I seem to be getting ahead of myself.  We have been hired by a merchant by the name of Thorgrim Okrisson, a rather charming dwarf, who wishes us to rid a nearby mine of the creatures currently inhabiting it.  In addition to Sylvir and myself, he is also securing the services of Belladonna, the card-cheat, to serve as the party’s thief.  She assures us that she is capable of opening locks and disarming traps, and given her skill with sleight of hand, I am inclined to believe her.  Our healer is a dour hobgoblin named Doruk War-Bringer, some sort of battle priest from the hobgoblin settlement at the Twin Shields fortress.  I have not been there, but from what I hear, the residents of the stronghold are superb warriors.  Joining me in the role of melee warriors is the largest human I have ever met, a fellow called Lug.  The scar along his forehead makes it obvious why he speaks the way he does; I fear that he has had his brains scrambled.  However, he is a rather friendly sort, and given that he has to be at least five stone heavier and a full head taller than the largest warrior I’ve ever faced, I predict that he will do the job perfectly well.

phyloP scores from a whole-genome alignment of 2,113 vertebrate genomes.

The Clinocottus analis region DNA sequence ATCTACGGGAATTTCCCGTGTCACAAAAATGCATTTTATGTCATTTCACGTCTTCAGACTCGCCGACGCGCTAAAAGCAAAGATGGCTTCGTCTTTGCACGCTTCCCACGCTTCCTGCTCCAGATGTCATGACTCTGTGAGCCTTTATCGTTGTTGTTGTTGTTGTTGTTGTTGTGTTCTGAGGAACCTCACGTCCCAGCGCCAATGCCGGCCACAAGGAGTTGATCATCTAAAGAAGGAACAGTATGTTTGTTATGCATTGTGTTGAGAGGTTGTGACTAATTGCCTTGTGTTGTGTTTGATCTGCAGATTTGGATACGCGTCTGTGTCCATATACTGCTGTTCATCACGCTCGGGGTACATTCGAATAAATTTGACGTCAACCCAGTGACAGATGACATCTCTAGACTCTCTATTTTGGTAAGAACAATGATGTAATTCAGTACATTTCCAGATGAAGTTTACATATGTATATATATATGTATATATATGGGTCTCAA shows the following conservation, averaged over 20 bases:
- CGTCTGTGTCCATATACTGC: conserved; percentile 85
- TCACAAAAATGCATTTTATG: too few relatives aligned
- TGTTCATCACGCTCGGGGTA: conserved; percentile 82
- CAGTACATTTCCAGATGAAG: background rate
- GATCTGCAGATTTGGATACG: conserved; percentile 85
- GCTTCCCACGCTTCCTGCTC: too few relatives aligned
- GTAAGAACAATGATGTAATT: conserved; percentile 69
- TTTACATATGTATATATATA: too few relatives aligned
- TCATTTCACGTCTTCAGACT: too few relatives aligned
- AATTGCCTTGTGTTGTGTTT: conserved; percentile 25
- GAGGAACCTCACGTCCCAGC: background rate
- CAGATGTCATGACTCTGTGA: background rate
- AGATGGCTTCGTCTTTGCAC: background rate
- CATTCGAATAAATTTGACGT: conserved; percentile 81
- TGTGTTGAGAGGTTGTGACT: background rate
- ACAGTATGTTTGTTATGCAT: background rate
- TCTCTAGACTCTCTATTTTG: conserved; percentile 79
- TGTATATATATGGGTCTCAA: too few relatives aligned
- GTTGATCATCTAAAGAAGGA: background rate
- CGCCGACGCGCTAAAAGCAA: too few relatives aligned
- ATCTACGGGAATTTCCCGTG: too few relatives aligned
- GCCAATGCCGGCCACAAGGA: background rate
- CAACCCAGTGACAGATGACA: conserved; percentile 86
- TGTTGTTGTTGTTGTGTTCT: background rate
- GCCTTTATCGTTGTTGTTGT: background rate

Our payment is to be in silver bars as well as a selection of armaments from Mr. Okrisson’s personal collection.  I have my eye on a sword I spied in a display case.  The maker’s mark identifies the swordsmith as none other than Tahlnah Cyread, the legendary duelist-turned-smith.  Even if the blade is one of his earlier, less-exquisite pieces, it will certainly be far superior to anything I have ever carried.

 

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Belladonna’s Big Book of Banditry: Entry 1